Hirsch was arrested but quickly released; police documents, meanwhile, reveal that Bernfeld was initially scared of pressing charges against the Hollywood actor given that it could potentially affect her industry standing (just two months prior, The Hollywood Reporter had named her to its list of the top industry execs 35 and under). The next day, after observing the bruising on her neck, and with her name and details of the episode already leaked to the press, she chose to pursue charges. “I am fundamentally not OK with what happened,” Bernfeld told police. “It was insanely painful and absolutely terrifying.”
More than two weeks later, Hirsch was formally charged with felony aggravated assault and misdemeanor intoxication. He faced a $5,000 fine and as much as five years behind bars for the felony charge, and a $750 fine and 90 days in jail for the misdemeanor. After spending time in rehab, Hirsch ultimately pleaded guilty as part of a plea deal, sentenced to just 15 days in jail, 90 days probation, 50 hours of community service, and a $4,750 fine. He was also ordered to pay restitution to Bernfeld, a portion of which covered her hospital bills.
“There’s absolutely no excuse for what happened. I had drank an enormous amount of alcohol and I can’t really recall exactly what happened—or even why it happened—but I know it was completely wrong, and reckless, and irresponsible,” Hirsch told the court. Bernfeld was disappointed in the deal, calling Hirsch’s sentence “the bare minimum.”
This past week, the news broke that Hirsch had been cast in Quentin Tarantino’s upcoming film Once Upon a Time in Hollywood, a based-on-a-true-story tale set against the backdrop of the 1969 Manson Family murders. The movie is set to star Leonardo DiCaprio, Brad Pitt, Al Pacino, Dakota Fanning, Kurt Russell, and Margot Robbie as the late Sharon Tate.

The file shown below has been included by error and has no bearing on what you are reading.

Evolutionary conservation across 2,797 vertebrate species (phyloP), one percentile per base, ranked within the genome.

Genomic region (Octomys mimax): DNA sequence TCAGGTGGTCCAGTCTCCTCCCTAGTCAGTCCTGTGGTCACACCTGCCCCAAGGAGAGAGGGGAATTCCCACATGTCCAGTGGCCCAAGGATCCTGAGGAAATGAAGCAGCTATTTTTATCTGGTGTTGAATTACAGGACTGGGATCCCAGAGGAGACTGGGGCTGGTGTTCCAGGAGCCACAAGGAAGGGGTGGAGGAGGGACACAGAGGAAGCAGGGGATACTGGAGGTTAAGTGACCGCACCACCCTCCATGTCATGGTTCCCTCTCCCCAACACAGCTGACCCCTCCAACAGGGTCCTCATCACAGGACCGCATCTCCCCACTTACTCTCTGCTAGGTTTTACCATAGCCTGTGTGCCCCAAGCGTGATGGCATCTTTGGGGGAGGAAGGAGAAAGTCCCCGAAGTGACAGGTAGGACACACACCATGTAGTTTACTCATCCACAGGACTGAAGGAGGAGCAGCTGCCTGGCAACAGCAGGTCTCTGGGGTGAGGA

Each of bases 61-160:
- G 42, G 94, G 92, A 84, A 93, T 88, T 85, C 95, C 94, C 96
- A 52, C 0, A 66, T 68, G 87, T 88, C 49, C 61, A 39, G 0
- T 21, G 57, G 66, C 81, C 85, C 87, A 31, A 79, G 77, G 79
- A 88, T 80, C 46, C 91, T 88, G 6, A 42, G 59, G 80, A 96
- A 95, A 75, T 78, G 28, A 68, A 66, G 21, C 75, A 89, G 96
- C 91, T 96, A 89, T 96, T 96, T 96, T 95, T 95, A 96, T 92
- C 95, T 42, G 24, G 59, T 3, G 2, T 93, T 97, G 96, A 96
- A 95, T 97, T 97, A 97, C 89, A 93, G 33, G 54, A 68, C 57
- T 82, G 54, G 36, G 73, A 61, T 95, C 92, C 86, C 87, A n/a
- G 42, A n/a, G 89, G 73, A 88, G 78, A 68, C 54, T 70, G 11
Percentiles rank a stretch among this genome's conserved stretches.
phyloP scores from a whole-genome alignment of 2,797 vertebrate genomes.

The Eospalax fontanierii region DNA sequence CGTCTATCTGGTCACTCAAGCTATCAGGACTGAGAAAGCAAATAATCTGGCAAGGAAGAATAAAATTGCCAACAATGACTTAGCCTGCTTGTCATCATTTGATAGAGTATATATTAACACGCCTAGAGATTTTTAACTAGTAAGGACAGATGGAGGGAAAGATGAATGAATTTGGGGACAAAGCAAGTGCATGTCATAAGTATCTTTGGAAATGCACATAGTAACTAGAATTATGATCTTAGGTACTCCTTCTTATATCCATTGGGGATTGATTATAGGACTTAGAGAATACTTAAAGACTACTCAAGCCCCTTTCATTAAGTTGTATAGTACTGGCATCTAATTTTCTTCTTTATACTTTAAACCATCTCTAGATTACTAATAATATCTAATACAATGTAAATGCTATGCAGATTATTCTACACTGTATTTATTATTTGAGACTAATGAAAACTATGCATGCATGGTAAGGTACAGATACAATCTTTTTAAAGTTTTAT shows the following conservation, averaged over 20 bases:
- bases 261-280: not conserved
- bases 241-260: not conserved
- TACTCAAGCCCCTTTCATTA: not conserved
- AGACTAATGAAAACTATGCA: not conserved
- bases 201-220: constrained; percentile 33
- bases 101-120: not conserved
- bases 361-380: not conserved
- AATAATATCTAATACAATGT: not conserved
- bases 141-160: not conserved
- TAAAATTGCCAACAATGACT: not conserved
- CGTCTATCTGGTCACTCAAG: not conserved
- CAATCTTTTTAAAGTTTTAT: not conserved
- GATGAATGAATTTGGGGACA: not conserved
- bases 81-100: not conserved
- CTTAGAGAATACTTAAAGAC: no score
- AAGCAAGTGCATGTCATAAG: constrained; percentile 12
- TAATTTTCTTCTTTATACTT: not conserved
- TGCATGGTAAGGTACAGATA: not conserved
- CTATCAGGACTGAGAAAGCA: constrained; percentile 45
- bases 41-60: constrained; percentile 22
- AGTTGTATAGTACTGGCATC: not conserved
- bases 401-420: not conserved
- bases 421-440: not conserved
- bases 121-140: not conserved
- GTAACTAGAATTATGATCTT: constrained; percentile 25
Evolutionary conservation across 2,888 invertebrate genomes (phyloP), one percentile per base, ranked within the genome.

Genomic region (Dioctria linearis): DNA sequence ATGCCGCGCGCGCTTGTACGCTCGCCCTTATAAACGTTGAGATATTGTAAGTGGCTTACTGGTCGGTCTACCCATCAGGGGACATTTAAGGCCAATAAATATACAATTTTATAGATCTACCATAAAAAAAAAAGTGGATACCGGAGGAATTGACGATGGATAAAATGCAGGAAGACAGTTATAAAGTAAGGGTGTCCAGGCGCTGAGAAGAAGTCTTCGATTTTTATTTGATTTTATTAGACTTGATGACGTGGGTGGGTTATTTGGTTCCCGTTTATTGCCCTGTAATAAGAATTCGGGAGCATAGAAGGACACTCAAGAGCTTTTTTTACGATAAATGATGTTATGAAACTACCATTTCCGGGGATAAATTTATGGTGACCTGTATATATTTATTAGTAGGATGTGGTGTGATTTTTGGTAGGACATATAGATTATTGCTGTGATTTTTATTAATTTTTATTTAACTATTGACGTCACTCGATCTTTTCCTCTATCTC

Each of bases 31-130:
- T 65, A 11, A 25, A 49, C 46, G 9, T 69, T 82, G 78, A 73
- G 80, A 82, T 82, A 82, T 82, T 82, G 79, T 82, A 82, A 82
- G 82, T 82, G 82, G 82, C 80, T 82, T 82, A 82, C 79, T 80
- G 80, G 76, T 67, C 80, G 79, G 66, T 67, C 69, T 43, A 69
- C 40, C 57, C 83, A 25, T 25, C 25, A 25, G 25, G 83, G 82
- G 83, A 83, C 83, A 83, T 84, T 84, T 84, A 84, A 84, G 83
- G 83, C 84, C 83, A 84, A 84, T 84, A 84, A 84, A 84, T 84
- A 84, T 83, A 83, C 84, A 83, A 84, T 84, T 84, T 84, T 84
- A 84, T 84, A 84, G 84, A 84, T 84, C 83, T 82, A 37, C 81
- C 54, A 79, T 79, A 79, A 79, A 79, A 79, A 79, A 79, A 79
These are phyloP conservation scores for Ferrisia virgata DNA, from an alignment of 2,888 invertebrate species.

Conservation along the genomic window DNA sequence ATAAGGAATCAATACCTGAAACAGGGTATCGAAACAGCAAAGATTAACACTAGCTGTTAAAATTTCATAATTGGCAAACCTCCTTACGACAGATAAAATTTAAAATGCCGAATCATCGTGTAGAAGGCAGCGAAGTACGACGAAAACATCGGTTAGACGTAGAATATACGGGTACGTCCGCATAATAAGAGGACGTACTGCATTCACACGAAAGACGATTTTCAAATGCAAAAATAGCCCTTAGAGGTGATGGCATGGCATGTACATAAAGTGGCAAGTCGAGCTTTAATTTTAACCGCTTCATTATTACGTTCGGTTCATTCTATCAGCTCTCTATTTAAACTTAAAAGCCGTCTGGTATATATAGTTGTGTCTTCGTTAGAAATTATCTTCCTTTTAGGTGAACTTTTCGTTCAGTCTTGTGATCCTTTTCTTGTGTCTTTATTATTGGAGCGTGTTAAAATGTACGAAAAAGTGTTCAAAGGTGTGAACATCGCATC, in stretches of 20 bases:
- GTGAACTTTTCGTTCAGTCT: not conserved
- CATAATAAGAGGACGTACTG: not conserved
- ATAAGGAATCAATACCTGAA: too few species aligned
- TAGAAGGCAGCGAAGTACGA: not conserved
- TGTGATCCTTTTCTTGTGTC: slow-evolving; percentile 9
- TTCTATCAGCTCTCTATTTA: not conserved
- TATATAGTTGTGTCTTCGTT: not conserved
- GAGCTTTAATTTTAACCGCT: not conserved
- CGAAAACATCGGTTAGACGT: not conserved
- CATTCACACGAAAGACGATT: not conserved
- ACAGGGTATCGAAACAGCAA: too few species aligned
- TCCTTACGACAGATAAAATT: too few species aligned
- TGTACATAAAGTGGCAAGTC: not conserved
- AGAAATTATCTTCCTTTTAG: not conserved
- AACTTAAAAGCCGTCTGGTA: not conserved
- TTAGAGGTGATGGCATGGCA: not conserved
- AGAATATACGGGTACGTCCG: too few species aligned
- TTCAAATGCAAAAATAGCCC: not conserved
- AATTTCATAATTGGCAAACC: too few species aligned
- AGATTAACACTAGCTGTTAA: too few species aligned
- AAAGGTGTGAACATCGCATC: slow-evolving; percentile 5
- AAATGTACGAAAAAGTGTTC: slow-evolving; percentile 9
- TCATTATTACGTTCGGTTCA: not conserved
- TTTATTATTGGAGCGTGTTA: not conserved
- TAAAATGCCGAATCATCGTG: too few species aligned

When Hirsch’s casting was announced, The Good Place actress Jameela Jamil, a pal of Bernfeld’s, criticized the decision on Twitter: “Cool. Emile Hirsch strangled my tiny female best friend until she blacked out at a party in front of dozens of witnesses at Sundance Film Festival (and was convicted) but Tarantino just cast him in a movie. INTENSE case of rich white male privilege eh? Cool. Cool. Cool.”
The addition of Hirsch represents another layer of ugh to one of the more ill-conceived film projects in recent memory.
For starters, it’s the first post-Weinstein film for Tarantino, whose impressive oeuvre not only helped create the Weinstein mythos but also kept his company afloat—this despite the filmmaker knowing that the mogul had attacked his ex-girlfriend, the actress Mira Sorvino. If that weren’t enough, Tarantino has also defended Tate’s husband, Roman Polanski, who raped a 13-year-old girl (“Look… she was down with this”); endangered the life of Uma Thurman during the filming of Kill Bill; creepily propositioned Jane Hamsher, producer of the Tarantino-penned Natural Born Killers; and called on himself to choke Diane Kruger in Inglourious Basterds.
Then there’s the matter of Brad Pitt, who chose to make not one, but two movies with Harvey Weinstein—Tarantino’s Inglourious Basterds and Killing Them Softly—after the film executive had attacked his former partners Gwyneth Paltrow and Angelina Jolie. As I reported previously:
A source close to Pitt confirms to The Daily Beast that Pitt knew of the Paltrow incident with Weinstein but that ‘Quentin went to him directly to bring him into the project, and Brad did it because of the relationship and the contact. Interaction with Harvey was very limited.’ The source, however, went on to explain that since every Tarantino project has been distributed by Weinstein, Pitt understood that Inglourious would be as well. They could not confirm whether Pitt knew at the time of his then-girlfriend Jolie’s alleged incident with Weinstein.
So just to recap: Once Upon a Time in Hollywood, a film centered on the gang murder of a pregnant woman, will be directed by and star two men who excused Weinstein’s predatory behavior, and will co-star a man convicted of brutally assaulting a female film executive.
What a total nightmare.